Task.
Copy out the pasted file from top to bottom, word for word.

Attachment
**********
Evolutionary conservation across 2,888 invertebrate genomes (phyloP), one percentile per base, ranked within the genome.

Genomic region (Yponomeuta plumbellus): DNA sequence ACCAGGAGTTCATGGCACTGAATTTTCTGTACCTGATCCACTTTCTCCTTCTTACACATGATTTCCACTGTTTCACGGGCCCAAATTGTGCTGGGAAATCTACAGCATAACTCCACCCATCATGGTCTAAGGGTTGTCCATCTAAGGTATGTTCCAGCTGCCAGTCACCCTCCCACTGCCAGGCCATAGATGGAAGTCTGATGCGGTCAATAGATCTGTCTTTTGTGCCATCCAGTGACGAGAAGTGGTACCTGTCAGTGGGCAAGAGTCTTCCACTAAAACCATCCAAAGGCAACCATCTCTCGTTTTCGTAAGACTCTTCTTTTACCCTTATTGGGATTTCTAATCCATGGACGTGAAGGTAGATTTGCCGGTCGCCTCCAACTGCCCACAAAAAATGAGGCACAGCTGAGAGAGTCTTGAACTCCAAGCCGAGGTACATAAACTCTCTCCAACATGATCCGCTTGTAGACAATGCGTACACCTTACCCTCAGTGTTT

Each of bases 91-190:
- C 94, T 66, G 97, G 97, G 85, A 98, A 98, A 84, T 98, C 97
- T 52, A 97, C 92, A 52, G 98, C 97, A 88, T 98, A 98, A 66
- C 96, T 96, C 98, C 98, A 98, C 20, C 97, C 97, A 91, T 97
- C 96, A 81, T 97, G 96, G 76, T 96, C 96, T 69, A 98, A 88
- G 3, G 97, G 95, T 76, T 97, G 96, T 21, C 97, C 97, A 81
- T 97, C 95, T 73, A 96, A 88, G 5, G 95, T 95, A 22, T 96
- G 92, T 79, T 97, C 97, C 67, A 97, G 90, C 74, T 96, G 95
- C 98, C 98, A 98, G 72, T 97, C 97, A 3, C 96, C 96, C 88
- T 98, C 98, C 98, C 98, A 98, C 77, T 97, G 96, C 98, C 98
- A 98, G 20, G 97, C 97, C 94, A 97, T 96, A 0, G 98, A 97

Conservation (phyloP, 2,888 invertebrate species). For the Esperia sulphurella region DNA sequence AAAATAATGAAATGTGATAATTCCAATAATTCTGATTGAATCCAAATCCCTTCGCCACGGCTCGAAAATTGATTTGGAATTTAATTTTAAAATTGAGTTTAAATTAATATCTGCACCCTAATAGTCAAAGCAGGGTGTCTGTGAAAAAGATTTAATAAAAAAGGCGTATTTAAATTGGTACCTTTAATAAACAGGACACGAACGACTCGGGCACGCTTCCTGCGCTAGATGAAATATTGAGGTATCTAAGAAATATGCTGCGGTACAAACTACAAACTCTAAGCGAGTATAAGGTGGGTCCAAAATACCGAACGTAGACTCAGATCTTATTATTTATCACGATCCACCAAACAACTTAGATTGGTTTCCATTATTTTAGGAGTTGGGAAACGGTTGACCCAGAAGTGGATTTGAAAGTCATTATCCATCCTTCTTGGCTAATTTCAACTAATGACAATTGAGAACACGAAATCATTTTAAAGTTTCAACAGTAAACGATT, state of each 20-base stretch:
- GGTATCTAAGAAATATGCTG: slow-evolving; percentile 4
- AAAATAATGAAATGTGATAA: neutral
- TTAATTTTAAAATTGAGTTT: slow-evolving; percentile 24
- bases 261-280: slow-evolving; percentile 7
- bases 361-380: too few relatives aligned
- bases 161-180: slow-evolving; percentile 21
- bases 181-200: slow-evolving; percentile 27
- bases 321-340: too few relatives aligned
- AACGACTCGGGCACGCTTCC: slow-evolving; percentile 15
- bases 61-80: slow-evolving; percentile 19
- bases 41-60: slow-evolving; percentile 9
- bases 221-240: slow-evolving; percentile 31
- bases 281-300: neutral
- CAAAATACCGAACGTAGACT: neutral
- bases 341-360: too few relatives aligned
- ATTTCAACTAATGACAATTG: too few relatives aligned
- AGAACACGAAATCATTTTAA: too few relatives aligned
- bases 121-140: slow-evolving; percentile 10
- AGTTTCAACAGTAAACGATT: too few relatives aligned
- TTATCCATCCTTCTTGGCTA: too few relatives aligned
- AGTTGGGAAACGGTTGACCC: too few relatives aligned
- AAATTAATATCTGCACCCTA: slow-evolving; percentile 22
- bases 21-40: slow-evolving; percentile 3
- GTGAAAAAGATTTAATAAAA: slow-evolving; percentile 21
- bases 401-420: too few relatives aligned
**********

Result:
Evolutionary conservation across 2,888 invertebrate genomes (phyloP), one percentile per base, ranked within the genome.

Genomic region (Yponomeuta plumbellus): DNA sequence ACCAGGAGTTCATGGCACTGAATTTTCTGTACCTGATCCACTTTCTCCTTCTTACACATGATTTCCACTGTTTCACGGGCCCAAATTGTGCTGGGAAATCTACAGCATAACTCCACCCATCATGGTCTAAGGGTTGTCCATCTAAGGTATGTTCCAGCTGCCAGTCACCCTCCCACTGCCAGGCCATAGATGGAAGTCTGATGCGGTCAATAGATCTGTCTTTTGTGCCATCCAGTGACGAGAAGTGGTACCTGTCAGTGGGCAAGAGTCTTCCACTAAAACCATCCAAAGGCAACCATCTCTCGTTTTCGTAAGACTCTTCTTTTACCCTTATTGGGATTTCTAATCCATGGACGTGAAGGTAGATTTGCCGGTCGCCTCCAACTGCCCACAAAAAATGAGGCACAGCTGAGAGAGTCTTGAACTCCAAGCCGAGGTACATAAACTCTCTCCAACATGATCCGCTTGTAGACAATGCGTACACCTTACCCTCAGTGTTT

Each of bases 91-190:
- C 94, T 66, G 97, G 97, G 85, A 98, A 98, A 84, T 98, C 97
- T 52, A 97, C 92, A 52, G 98, C 97, A 88, T 98, A 98, A 66
- C 96, T 96, C 98, C 98, A 98, C 20, C 97, C 97, A 91, T 97
- C 96, A 81, T 97, G 96, G 76, T 96, C 96, T 69, A 98, A 88
- G 3, G 97, G 95, T 76, T 97, G 96, T 21, C 97, C 97, A 81
- T 97, C 95, T 73, A 96, A 88, G 5, G 95, T 95, A 22, T 96
- G 92, T 79, T 97, C 97, C 67, A 97, G 90, C 74, T 96, G 95
- C 98, C 98, A 98, G 72, T 97, C 97, A 3, C 96, C 96, C 88
- T 98, C 98, C 98, C 98, A 98, C 77, T 97, G 96, C 98, C 98
- A 98, G 20, G 97, C 97, C 94, A 97, T 96, A 0, G 98, A 97

Conservation (phyloP, 2,888 invertebrate species). For the Esperia sulphurella region DNA sequence AAAATAATGAAATGTGATAATTCCAATAATTCTGATTGAATCCAAATCCCTTCGCCACGGCTCGAAAATTGATTTGGAATTTAATTTTAAAATTGAGTTTAAATTAATATCTGCACCCTAATAGTCAAAGCAGGGTGTCTGTGAAAAAGATTTAATAAAAAAGGCGTATTTAAATTGGTACCTTTAATAAACAGGACACGAACGACTCGGGCACGCTTCCTGCGCTAGATGAAATATTGAGGTATCTAAGAAATATGCTGCGGTACAAACTACAAACTCTAAGCGAGTATAAGGTGGGTCCAAAATACCGAACGTAGACTCAGATCTTATTATTTATCACGATCCACCAAACAACTTAGATTGGTTTCCATTATTTTAGGAGTTGGGAAACGGTTGACCCAGAAGTGGATTTGAAAGTCATTATCCATCCTTCTTGGCTAATTTCAACTAATGACAATTGAGAACACGAAATCATTTTAAAGTTTCAACAGTAAACGATT, state of each 20-base stretch:
- GGTATCTAAGAAATATGCTG: slow-evolving; percentile 4
- AAAATAATGAAATGTGATAA: neutral
- TTAATTTTAAAATTGAGTTT: slow-evolving; percentile 24
- bases 261-280: slow-evolving; percentile 7
- bases 361-380: too few relatives aligned
- bases 161-180: slow-evolving; percentile 21
- bases 181-200: slow-evolving; percentile 27
- bases 321-340: too few relatives aligned
- AACGACTCGGGCACGCTTCC: slow-evolving; percentile 15
- bases 61-80: slow-evolving; percentile 19
- bases 41-60: slow-evolving; percentile 9
- bases 221-240: slow-evolving; percentile 31
- bases 281-300: neutral
- CAAAATACCGAACGTAGACT: neutral
- bases 341-360: too few relatives aligned
- ATTTCAACTAATGACAATTG: too few relatives aligned
- AGAACACGAAATCATTTTAA: too few relatives aligned
- bases 121-140: slow-evolving; percentile 10
- AGTTTCAACAGTAAACGATT: too few relatives aligned
- TTATCCATCCTTCTTGGCTA: too few relatives aligned
- AGTTGGGAAACGGTTGACCC: too few relatives aligned
- AAATTAATATCTGCACCCTA: slow-evolving; percentile 22
- bases 21-40: slow-evolving; percentile 3
- GTGAAAAAGATTTAATAAAA: slow-evolving; percentile 21
- bases 401-420: too few relatives aligned